EPL has about 200 lendable hot spots, and there’s a waiting list to borrow them.

Sturges said hot spot lending began pre-pandemic, but the demand skyrocketed during COVID, and has not let up, to the point that the library had to “significantly increase” the number it had.

And you can take a computer home with you instead of sitting in the library. Chromebooks are on the lending list.

Also “wildly popular,” Sturges added, are 50 job search kits, combining technology and documents.

Part of adapting means becoming a “library of things,” signing out tool kits and cooking equipment.

Ironically, even though the number of in-person computer uses is down compared to pre-pandemic days, there are still a lot of people who want to use the library for other things.

There’s big demand for the downtown library’s nine meeting rooms, as well as for the two “Zoom Rooms,” a outgrowth of the pandemic if there ever was one.

“Everything is set up for you,” Sturges explained.

Zoom rooms are “professional looking locations” for someone who doesn’t want, say, their little kids running around during a remote job interview.

Of course libraries will still have books full of shelves, but Works said “how spaces are being used” will change in the future.

For example, the downtown library was built in the 1990s, and so there are not enough conveniently located USB ports and power outlets for personal laptops and chargers.

And rather than asking will computers be removed (which is “no,” at least for the forseeable future), a more appropriate question, said Works, is “what is the relevance of libraries in the age of Google?”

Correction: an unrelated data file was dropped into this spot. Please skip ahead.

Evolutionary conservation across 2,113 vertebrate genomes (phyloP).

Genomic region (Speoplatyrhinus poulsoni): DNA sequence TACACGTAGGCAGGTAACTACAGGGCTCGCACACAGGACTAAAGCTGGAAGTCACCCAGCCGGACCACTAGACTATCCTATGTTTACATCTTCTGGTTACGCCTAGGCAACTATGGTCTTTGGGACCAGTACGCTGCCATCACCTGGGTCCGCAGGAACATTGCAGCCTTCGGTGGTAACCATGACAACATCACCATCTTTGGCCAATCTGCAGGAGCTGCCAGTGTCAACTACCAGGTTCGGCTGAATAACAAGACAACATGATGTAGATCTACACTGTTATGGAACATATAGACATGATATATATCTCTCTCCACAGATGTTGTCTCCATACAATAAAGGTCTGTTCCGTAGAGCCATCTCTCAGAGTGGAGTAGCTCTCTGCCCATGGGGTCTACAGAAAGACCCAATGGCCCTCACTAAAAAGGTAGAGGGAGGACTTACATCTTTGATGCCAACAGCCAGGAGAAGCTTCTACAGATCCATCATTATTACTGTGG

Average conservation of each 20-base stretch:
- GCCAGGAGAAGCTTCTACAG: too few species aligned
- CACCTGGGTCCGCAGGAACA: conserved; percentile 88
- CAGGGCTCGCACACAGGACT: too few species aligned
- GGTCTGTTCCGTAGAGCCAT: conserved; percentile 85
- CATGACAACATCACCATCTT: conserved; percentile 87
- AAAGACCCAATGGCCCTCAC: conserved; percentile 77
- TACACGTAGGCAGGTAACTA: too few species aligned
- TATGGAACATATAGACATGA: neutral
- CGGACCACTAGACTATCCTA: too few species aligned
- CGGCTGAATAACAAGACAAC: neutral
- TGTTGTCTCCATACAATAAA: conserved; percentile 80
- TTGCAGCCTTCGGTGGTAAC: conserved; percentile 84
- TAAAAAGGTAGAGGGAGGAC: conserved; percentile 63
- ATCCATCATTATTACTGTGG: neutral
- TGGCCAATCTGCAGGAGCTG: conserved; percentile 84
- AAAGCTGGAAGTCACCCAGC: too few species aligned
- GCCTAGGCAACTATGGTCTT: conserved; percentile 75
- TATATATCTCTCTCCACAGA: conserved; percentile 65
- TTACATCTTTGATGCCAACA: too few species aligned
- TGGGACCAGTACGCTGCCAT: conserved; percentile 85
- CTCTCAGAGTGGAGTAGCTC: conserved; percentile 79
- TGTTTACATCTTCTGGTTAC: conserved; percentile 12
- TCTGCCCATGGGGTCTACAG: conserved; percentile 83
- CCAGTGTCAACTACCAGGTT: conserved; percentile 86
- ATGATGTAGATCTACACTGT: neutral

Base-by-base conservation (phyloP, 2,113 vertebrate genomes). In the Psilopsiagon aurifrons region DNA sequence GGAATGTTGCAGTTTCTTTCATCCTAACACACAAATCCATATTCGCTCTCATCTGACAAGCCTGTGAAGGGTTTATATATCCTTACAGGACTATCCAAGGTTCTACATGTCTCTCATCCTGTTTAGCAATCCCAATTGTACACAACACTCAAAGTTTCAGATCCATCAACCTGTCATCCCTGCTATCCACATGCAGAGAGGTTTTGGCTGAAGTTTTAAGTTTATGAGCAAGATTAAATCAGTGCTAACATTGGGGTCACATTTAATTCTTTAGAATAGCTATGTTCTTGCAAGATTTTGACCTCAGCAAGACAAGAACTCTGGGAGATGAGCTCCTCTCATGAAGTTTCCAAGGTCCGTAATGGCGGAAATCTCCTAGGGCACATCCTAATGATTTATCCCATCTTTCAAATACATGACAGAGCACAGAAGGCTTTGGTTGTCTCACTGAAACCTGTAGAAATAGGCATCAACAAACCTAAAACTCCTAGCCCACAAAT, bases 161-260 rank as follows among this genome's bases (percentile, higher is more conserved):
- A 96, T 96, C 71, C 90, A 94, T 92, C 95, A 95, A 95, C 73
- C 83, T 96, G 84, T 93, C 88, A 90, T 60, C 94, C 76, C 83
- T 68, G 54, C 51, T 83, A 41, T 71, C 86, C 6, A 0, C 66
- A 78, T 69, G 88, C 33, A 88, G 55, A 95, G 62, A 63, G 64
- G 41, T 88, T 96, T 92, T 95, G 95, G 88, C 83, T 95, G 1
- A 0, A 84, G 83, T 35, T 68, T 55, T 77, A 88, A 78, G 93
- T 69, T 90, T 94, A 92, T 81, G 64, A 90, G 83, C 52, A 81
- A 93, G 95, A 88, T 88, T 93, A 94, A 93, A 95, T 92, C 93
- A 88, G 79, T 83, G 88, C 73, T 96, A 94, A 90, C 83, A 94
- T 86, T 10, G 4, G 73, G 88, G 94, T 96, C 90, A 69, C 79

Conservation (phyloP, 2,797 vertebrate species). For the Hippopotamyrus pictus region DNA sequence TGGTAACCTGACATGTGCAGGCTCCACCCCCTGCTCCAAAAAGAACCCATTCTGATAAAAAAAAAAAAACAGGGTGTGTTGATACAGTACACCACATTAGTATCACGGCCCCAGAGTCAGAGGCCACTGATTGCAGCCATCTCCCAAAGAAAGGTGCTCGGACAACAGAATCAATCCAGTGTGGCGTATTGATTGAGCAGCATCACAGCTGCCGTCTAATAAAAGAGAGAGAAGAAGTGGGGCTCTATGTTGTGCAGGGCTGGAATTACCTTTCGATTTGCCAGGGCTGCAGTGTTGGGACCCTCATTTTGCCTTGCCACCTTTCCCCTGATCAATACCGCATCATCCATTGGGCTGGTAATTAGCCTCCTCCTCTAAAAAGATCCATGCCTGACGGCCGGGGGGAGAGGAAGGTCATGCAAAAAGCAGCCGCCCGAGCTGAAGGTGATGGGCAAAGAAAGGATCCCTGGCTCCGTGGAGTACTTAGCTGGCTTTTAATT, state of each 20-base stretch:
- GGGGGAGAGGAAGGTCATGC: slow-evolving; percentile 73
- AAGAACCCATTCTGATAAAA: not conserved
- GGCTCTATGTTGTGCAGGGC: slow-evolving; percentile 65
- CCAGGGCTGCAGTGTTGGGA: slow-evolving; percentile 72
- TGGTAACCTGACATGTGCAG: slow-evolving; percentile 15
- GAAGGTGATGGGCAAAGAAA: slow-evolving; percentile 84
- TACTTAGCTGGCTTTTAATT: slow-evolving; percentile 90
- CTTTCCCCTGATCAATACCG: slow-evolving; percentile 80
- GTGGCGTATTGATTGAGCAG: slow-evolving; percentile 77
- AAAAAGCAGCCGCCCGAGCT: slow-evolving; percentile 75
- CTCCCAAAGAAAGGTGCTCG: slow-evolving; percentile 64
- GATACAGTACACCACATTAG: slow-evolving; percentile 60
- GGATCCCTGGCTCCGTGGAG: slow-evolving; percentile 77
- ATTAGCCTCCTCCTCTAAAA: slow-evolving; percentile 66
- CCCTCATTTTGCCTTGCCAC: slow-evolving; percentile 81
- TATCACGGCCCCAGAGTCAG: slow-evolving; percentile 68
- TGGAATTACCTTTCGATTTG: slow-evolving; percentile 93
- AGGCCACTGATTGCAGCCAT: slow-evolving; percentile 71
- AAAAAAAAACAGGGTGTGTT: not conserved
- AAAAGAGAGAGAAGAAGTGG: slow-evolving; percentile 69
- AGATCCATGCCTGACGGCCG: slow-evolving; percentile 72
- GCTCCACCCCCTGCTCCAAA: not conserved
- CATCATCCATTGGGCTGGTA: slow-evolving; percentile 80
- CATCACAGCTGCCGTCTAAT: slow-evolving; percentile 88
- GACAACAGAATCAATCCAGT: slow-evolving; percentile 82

EPL is taking multiple steps to stay relevant, Works noted, in “whatever form it takes to meet the needs of the community.”

Soon, Sturges said, that should include classes how to understand and work with AI, artificial intelligence.

Jeff Hirsh joined the Evanston Now reporting team in 2020 after a 40-year award-winning career as a broadcast journalist in Cincinnati, Ohio.

Join the Conversation


  1. “What is the relevance of libraries in the age of Google?”

    An incredibly expensive daytime homeless shelter, it seems. Then back to the Margarita Inn for the night shift.

    1. I get frustrated when ANYONE disturbs the peace at the library. I sometimes try the second floor study stations. I’ve found specifically that adult men, homeless or not, do not know how to behave there. Last time I was there, I sat next to a old guy making calls in another language. It went on for at least an hour. Thank goodness for my noise cancelling headphones. Anyone who has gone to elementary school knows there’s NO TALKING in a library, but too often adult men think they’re special.